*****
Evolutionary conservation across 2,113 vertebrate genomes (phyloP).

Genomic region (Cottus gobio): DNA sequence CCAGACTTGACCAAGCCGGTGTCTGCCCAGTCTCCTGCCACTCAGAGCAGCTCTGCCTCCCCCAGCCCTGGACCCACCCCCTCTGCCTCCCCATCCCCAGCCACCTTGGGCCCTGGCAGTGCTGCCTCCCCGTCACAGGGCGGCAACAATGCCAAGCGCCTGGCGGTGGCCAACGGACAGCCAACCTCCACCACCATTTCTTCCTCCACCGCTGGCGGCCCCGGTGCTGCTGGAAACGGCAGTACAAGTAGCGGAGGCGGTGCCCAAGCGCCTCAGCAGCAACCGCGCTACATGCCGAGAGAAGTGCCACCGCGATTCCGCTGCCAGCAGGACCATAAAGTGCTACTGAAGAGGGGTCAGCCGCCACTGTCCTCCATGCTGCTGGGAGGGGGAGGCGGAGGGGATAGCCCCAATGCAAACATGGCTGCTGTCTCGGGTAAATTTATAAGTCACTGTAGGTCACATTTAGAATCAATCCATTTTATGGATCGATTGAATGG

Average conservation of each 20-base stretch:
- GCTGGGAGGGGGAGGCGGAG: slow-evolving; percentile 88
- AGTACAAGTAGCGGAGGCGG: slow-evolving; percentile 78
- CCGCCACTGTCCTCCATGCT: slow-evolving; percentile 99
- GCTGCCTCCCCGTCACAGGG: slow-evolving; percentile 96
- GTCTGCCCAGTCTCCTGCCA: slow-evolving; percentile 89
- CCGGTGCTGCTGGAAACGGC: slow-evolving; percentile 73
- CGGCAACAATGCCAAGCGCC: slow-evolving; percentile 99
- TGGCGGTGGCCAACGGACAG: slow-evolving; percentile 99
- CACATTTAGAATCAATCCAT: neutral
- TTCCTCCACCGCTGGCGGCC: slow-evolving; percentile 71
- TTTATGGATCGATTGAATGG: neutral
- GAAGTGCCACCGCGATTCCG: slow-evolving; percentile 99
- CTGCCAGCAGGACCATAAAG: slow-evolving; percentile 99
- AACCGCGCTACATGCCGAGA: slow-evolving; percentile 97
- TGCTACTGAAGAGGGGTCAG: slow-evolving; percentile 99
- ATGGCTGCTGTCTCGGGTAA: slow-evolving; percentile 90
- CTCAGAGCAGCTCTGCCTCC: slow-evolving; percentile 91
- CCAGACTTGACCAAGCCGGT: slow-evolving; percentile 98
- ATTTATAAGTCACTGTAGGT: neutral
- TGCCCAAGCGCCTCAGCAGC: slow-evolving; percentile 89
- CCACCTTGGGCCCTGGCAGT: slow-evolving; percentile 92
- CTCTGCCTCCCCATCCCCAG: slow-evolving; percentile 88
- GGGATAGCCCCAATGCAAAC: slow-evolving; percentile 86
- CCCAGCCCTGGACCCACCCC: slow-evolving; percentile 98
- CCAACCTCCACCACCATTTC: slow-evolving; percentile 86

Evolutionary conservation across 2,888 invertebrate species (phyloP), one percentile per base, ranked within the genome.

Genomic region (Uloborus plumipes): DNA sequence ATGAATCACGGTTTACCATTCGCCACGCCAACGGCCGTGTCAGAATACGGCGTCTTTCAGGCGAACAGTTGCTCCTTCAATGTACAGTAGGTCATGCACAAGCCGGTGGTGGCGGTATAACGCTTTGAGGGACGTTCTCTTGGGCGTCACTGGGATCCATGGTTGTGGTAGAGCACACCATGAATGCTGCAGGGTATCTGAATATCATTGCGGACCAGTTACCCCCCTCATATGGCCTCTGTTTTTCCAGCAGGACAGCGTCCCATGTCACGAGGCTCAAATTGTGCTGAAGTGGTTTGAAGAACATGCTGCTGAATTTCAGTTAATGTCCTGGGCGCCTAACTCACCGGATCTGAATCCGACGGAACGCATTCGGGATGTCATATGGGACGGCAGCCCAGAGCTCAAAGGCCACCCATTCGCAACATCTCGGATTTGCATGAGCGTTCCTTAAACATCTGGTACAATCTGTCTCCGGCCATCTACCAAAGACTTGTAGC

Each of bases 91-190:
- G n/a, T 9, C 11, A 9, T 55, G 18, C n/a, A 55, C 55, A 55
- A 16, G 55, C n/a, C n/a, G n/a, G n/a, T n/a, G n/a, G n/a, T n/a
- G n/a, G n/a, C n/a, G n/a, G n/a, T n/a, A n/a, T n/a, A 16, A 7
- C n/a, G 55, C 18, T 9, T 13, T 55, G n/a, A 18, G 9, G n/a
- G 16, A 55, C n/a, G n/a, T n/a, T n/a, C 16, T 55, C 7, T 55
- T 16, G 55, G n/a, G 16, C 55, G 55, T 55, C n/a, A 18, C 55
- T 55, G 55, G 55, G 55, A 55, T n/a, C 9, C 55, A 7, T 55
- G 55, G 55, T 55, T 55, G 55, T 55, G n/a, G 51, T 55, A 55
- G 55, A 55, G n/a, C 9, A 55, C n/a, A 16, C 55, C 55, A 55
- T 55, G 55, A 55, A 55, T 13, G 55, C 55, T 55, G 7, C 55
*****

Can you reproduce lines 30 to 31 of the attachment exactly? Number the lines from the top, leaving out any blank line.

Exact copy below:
Genomic region (Uloborus plumipes): DNA sequence ATGAATCACGGTTTACCATTCGCCACGCCAACGGCCGTGTCAGAATACGGCGTCTTTCAGGCGAACAGTTGCTCCTTCAATGTACAGTAGGTCATGCACAAGCCGGTGGTGGCGGTATAACGCTTTGAGGGACGTTCTCTTGGGCGTCACTGGGATCCATGGTTGTGGTAGAGCACACCATGAATGCTGCAGGGTATCTGAATATCATTGCGGACCAGTTACCCCCCTCATATGGCCTCTGTTTTTCCAGCAGGACAGCGTCCCATGTCACGAGGCTCAAATTGTGCTGAAGTGGTTTGAAGAACATGCTGCTGAATTTCAGTTAATGTCCTGGGCGCCTAACTCACCGGATCTGAATCCGACGGAACGCATTCGGGATGTCATATGGGACGGCAGCCCAGAGCTCAAAGGCCACCCATTCGCAACATCTCGGATTTGCATGAGCGTTCCTTAAACATCTGGTACAATCTGTCTCCGGCCATCTACCAAAGACTTGTAGC

Each of bases 91-190: